This week’s theme is surviving strategies – what a great theme? One that we ALL need to hear and have probably struggled to find over many years. We’ve been in this world of adoption for about 11 years now – 3 on the process and 8 with our three children. Along this incredible journey there have been many surprises, disappointments, challenges and moments of victory.
I also sit on a local adoption panel and each time I’m there seeing new adopters come through the thought goes through my head – “how on earth did we get approved and why did they give us three??”. This question comes from the fact that we were not a strong couple when we went through the assessment – we had issues as many of us couples do and of course the immense pressure of having any traumatised child placed is great BUT three!!
The only reason we were allowed to have three I’m convinced was because we could ask for help. We had reached out to others in the past to help with our relationship at times and had a strong network of support around us. Sad that the Social Workers at the time didn’t know that of course half that network would disappear once children placed! But we could at least show we had the skills to build support around us.
I’m amazed these days as I see people go through approval process that they haven’t started to build those links with other adopters. They don’t go to support groups, don’t seem to realise that you need to have friends who can understand and help when things get tough. You can’t just magic those people into your life when you are in crisis. You need to already have a relationship before that!
I’ve also, along with many others I’m sure, been very disappointed and outraged at times at the lack of support from the Local Authority. This varies of course throughout the country but often there are similarities. Lack of resources available, lack of understanding, lack of funding and the lack of professionalism within the system means we are cast adrift with our children who’ve been let down by an old fashioned system steeped in bureaucracy.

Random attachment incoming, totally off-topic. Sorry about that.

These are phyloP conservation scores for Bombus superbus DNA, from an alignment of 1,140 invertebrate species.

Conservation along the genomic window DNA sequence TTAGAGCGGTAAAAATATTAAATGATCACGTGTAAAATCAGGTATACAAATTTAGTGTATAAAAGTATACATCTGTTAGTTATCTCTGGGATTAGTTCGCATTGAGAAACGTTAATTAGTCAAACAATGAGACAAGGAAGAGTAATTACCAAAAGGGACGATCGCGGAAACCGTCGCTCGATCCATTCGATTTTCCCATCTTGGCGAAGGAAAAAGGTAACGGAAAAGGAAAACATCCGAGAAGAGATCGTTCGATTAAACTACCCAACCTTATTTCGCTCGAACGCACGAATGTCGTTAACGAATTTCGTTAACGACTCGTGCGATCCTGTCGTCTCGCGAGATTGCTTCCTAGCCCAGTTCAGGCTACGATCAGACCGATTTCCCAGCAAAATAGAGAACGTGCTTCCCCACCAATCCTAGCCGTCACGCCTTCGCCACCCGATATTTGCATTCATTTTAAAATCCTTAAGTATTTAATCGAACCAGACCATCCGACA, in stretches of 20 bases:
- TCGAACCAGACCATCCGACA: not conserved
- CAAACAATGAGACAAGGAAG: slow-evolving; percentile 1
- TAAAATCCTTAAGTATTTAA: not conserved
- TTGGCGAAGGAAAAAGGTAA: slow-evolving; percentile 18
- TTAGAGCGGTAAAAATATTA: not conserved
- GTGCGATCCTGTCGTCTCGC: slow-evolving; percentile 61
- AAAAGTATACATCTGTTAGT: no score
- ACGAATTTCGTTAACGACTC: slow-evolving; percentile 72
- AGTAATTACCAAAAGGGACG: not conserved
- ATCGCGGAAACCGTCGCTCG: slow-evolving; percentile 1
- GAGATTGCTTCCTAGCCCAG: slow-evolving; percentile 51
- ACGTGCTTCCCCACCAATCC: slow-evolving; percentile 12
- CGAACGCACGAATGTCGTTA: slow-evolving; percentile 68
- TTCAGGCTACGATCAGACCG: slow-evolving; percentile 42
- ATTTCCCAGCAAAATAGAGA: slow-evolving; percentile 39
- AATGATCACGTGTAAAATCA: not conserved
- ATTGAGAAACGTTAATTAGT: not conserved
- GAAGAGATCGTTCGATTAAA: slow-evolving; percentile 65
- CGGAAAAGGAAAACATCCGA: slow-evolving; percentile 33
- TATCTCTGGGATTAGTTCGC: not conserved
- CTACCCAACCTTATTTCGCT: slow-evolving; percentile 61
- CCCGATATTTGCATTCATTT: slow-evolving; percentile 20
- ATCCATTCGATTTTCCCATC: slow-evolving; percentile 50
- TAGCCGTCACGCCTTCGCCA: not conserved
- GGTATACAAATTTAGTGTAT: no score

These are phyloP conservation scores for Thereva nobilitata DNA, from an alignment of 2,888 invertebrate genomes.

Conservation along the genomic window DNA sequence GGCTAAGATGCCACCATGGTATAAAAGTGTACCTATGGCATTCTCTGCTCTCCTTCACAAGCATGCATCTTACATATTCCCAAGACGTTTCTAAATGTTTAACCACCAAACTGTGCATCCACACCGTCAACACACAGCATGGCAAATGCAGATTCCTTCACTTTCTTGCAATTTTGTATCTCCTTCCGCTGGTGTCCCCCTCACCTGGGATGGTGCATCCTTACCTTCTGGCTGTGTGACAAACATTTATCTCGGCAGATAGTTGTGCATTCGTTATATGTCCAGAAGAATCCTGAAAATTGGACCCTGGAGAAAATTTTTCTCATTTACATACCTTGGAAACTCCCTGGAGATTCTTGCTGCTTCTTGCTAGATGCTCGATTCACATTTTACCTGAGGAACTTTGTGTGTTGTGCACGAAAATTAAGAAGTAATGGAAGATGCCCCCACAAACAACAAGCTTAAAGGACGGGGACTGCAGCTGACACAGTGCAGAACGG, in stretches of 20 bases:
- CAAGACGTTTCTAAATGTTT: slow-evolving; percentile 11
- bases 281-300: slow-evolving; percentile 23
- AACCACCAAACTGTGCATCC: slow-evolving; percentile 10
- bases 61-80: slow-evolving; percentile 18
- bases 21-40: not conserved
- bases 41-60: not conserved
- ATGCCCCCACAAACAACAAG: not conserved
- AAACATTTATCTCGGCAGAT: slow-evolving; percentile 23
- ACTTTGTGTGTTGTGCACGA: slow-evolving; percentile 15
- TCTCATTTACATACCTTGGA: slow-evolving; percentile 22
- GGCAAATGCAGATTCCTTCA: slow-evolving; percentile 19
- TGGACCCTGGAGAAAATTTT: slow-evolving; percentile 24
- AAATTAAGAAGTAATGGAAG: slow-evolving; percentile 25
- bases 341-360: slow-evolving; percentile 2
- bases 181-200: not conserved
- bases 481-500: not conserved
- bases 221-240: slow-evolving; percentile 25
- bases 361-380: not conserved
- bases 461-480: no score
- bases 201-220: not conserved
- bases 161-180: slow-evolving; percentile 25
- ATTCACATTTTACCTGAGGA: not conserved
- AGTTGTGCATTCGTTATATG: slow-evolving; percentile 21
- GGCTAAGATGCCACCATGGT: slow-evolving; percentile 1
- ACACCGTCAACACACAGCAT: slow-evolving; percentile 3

Having said all the negatives along the way this post is about not only surviving this journey but thriving. Is it possible? When I talk to other adopters or read posts on forums it seems near impossible to get to a stage where you feel you are thriving as a family and not just clinging on for dear life. I’m not saying I have necessarily found the answers but I can say I am forever grateful for many things along the way:
- My friends. I started a support group about three or four years ago now with a specific focus on keeping positive, finding hope and also being real. This group of ladies have held me and carried me through many challenges with my children and life in general. Without them I would’ve found it tremendously difficult to stay focused. That’s not to say that within the group we’ve not had very difficult situations with our children but having people who understand and can support is priceless.
- Being in the present. I don’t know about you but I find it really hard sometimes to enjoy the little moments that occur. Those times of fun and laughter. Tender moments when a child hugs you (who doesn’t normally come anywhere near you) or just every day situations where it feels ‘normal’ with my children. I hang onto those moments. I have a book by my bed where I write all those tiny moments I’m thankful for – this list is over 400 now. Some days I can’t write anything but most days I can find 2-3 things to write. A nice cup of tea, an in joke with my son, a nice meal out with friends. Life is full of moments and when we can acknowledge them and look back on them it CAN help to balance things when the tough times are overwhelming.
- Spreading the load. The complex issues our children experience can be totally all consuming, especially if we tackle them on our own. As I mentioned earlier often it’s not worth relying on the state to help – unfortunately. We could moan about it forever (and we do need to campaign for change) but it is our reality right now. So what do we do? For us we are fortunate to be part of a church community that provides input to our children that is vital. There are other ways though – you could find places like After Adoption and other groups who can be another positive adult for your child. Our youth leaders especially share the load and build relationship with our teenagers who are in that time when they don’t really want to talk to their parents – these mentors are in a position to be able to influence and show our children that adults can be trusted.
These are just three things that have helped us as a family to thrive and not just survive. Sometimes it feels like we’re barely surviving and I’m not saying any of these things are easy – they’re not. But without these three things I know I’d be that person adrift with no support for me and no input from others for my children and with no perspective on the good moments that are there. I hope for you reading this that you have some life lines too! One thing I’ve learnt is we have to be creative about where our support comes from – it’s not from the places it should be, so we have to find them ourselves.